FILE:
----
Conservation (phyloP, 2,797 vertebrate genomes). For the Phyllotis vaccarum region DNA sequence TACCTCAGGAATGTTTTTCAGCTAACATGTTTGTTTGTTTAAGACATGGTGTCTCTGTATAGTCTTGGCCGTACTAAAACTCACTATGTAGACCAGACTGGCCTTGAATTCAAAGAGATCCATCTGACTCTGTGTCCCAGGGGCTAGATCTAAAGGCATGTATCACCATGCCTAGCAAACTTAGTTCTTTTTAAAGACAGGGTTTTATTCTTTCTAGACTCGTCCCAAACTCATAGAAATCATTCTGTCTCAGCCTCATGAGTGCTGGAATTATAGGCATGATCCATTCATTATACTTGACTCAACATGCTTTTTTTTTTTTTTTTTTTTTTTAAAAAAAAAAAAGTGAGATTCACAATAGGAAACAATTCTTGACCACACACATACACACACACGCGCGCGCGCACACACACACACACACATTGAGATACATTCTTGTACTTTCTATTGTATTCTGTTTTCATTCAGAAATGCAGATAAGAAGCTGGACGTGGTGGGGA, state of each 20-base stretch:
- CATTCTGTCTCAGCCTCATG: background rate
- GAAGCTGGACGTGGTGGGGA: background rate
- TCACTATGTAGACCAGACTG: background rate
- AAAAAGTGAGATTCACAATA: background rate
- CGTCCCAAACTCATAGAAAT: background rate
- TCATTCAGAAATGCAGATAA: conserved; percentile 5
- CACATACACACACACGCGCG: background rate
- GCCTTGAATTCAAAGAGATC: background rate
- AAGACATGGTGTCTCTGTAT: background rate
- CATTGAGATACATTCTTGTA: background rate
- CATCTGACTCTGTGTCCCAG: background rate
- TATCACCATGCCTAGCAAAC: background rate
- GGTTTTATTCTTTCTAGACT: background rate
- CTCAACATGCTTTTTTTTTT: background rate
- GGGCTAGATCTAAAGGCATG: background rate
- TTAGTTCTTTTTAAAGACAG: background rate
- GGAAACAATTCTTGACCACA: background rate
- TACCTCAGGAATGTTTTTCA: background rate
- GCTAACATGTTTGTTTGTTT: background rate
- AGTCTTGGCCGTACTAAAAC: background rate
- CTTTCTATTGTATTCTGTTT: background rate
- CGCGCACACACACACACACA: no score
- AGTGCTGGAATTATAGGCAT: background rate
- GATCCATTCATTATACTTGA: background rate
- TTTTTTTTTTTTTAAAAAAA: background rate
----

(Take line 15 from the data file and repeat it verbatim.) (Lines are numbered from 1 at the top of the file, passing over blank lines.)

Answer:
- CTCAACATGCTTTTTTTTTT: background rate